My first week at TLC was one of the most difficult and a big shock to my system. However, after only a few weeks, it felt like I had been here for a long time. I quickly adapted to the culture at TLC. Students and staff enjoyed a break between Quarter 3 and Quarter 4. During this break, I visited other parts of Honduras, and I actually looked forward to coming back to TLC, because it felt a bit like home. I love the rhythm of campus. Eating together, working in the fields, caring for the animals, teaching classes and playing sports are part of daily life here. But, by far, my favorite part is working with the students and spending time with them.
The culture of TLC has truly impressed me. For a start, the students and staff are really caring. It is great to see the amount of empathy between the students and how they care for other people. I have participated in many things for the first time since coming to TLC (like leading a dance class) and this would not have been possible in many other circumstances. It is a privilege to be a part of these students’ lives. They extend freedom to each other to learn and grow. In many ways the students have given me the encouragement to move outside my comfort zone. I’ve tried many new things that I would have most likely not done back home. For that reason, I’m so thankful to be a part of life at TLC.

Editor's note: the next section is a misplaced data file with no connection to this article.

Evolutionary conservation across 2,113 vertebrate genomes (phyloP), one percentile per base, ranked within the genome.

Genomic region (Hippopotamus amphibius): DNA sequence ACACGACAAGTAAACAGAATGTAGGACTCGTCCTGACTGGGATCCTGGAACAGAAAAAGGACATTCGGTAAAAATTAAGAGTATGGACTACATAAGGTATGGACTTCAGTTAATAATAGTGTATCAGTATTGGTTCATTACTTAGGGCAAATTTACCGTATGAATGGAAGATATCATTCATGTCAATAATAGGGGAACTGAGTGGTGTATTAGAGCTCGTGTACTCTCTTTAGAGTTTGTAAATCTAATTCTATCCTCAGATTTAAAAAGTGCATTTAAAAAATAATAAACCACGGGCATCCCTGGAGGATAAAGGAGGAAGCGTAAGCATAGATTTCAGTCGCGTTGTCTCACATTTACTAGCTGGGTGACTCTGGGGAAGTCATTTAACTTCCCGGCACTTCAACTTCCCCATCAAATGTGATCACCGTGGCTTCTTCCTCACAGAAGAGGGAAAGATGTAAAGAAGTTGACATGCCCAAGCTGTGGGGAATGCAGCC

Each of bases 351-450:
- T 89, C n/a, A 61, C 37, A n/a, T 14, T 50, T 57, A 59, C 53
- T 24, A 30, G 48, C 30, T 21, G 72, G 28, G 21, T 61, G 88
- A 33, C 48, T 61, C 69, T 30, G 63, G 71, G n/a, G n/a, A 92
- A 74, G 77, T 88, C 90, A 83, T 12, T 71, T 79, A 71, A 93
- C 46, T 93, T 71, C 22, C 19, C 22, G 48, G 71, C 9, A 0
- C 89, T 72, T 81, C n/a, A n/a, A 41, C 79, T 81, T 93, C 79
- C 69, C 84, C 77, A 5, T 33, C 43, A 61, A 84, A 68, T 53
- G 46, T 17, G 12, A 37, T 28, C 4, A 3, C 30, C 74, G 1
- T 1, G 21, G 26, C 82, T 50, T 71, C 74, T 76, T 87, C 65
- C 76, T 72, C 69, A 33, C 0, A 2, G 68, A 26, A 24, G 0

My perspective of home has changed significantly since leaving South Africa. For a start, South Africa is home to at least 13 different cultures by my calculations. We have 11 official languages, and I only speak 2 of them fluently. Coming to Honduras has given me a lot of empathy for people of other cultures and languages. Even though South Africa has many cultures, I was never really immersed in more than 3. You don’t realize how it feels to be an outsider, until you are one. I now have more confidence in learning a new language and have definitely grown as a person.